A convenient spot to find e-centives is, an electronic coupon service. The number of merchants making offers through CoolSavings more than tripled this year to 120, according to a spokesman, and the number of people redeeming them in toys, books and music has more than tripled in the past two weeks alone.

Many of the best deals are reserved for first-time customers, such as CDNow's $10 coupon against a $14.95 purchase. Such a 75 percent discount is rare for veteran Internet merchants, but some feel they have little choice during today's all-out war on shipping and prices.

Still, a survey by Jupiter Communications found that only one in four Internet merchants tracks promotion results so they can see whether takers are newcomers or repeat customers. In fact, Jupiter concluded that nearly three out of four Web shoppers are so conditioned to expect discounts that they wait for them to buy.

This discounting pain is clear in one of the biggest clashes in cyberspace--over pet owners. After a slow start, Petsmart, the nation's top pet superstore chain, came out swinging in July by purchasing an Internet start-up, rebranding the site with its own name and aggressively displaying the Web address in its more than 500 stores., formerly the No. 1 pet e-tailer, has been trying to claw its way back on top ever since. In August it offered 50 percent off pet food; more recently it purchased three 30-second TV spots for the Super Bowl.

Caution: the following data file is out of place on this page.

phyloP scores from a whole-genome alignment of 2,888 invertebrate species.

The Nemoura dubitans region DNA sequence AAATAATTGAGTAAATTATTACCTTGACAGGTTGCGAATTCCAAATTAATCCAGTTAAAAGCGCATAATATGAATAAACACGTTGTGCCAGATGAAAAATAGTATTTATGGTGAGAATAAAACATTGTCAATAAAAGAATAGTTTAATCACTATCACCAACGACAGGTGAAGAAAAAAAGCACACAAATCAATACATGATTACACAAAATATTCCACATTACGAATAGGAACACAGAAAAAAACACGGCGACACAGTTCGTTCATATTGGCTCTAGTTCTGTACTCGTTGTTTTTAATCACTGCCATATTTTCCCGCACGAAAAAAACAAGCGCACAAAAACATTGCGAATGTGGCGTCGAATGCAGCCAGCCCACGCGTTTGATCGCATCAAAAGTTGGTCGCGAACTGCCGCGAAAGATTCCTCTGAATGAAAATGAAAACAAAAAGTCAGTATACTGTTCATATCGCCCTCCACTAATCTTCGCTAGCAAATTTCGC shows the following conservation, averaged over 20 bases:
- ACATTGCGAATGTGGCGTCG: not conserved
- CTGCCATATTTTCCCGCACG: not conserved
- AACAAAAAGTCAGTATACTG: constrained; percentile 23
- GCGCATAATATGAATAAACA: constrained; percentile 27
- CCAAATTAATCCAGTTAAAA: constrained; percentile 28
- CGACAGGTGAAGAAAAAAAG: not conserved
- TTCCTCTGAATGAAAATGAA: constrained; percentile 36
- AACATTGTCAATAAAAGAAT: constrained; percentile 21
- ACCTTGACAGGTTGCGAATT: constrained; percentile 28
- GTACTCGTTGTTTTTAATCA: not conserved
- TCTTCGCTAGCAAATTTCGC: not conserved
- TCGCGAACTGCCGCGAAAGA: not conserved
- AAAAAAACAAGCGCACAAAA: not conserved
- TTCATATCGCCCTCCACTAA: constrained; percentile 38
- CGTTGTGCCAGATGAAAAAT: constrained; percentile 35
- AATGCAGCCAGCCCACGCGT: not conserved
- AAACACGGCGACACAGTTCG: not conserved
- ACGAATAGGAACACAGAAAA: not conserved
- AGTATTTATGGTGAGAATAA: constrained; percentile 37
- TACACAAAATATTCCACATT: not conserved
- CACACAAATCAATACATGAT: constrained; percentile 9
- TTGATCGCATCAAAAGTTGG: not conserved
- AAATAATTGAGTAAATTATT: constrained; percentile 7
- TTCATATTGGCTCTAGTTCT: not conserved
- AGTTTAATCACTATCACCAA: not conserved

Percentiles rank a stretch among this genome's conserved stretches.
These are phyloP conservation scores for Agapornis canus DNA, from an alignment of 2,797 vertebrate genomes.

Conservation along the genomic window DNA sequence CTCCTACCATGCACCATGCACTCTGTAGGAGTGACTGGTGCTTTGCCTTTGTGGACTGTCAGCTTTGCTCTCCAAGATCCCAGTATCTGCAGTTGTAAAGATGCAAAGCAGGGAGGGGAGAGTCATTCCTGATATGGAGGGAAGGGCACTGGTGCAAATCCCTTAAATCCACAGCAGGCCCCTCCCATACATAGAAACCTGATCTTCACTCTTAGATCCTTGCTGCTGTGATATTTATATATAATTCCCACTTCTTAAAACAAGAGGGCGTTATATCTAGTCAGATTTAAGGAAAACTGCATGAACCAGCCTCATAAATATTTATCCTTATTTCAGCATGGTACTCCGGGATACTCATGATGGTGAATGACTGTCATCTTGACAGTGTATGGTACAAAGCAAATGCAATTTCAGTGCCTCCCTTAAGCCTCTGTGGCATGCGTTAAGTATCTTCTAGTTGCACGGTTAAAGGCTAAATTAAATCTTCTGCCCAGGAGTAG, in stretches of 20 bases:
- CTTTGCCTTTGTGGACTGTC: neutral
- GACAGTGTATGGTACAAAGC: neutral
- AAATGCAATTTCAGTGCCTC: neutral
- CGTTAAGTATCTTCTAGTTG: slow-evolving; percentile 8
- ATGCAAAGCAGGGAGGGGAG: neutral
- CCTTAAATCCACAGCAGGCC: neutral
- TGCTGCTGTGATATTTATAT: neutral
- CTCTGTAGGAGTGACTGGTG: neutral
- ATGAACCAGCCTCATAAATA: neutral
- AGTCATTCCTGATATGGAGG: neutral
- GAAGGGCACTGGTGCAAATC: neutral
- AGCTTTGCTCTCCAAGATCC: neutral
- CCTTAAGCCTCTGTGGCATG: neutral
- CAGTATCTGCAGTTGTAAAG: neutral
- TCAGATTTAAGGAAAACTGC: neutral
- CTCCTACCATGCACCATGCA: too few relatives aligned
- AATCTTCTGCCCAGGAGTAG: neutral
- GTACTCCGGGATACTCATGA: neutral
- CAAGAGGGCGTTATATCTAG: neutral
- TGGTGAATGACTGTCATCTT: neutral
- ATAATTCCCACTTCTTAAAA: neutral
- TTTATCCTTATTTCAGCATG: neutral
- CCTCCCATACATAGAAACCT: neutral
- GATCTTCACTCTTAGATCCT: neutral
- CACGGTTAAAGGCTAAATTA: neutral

Competitors are offering holiday specials.'s free shipping and $10 coupon prompted me to click "buy" for a few doggie gifts, even as was discounting its toys 25 percent and offered treats for $1. tosses in a free bag of food that grows heavier with the size of your order--a bid to make pet owners spend more.

But chief executive Tom McGovern said he will continue resisting "the narcotic of free shipping" because he thinks it is too costly for most Internet merchants. "For de novo Internet brands, there is a mentality of a land grab," he said. "People are spending out of despair in a bid to build their brand or die."

Not that McGovern is above seizing the moment as a consumer. "I locked in the lifetime price of my razor blade at," he said. "It was all of $1."

The lifetime offer from is unusual even by Internet standards. When you buy any product at its uber-wellness store, you "freeze today's low prices for life" and get free shipping on that item for as long as you continue to order it.

Each week, offers a $1 special--Gillette blades last week, Bayer aspirin the week before. Unfortunately, this week it is Robitussin, and there is no one on my holiday gift list I dislike that much. Vice President Bruce Mowery refused to say how long this ploy will last but slyly urged me to "lock in" prices on my favorite products this year.

All I could think was "Too bad doesn't sell stock in e-tailers"--because then it might extend the offer forever and laugh as stock prices tumble, driven down by the profit squeeze from soaring marketing costs.

CAPTION: Carl Messineo and his wife, fellow Partnership for Civil Justice lawyer Mara Verheyden-Hilliard, recently won a big case--of free software.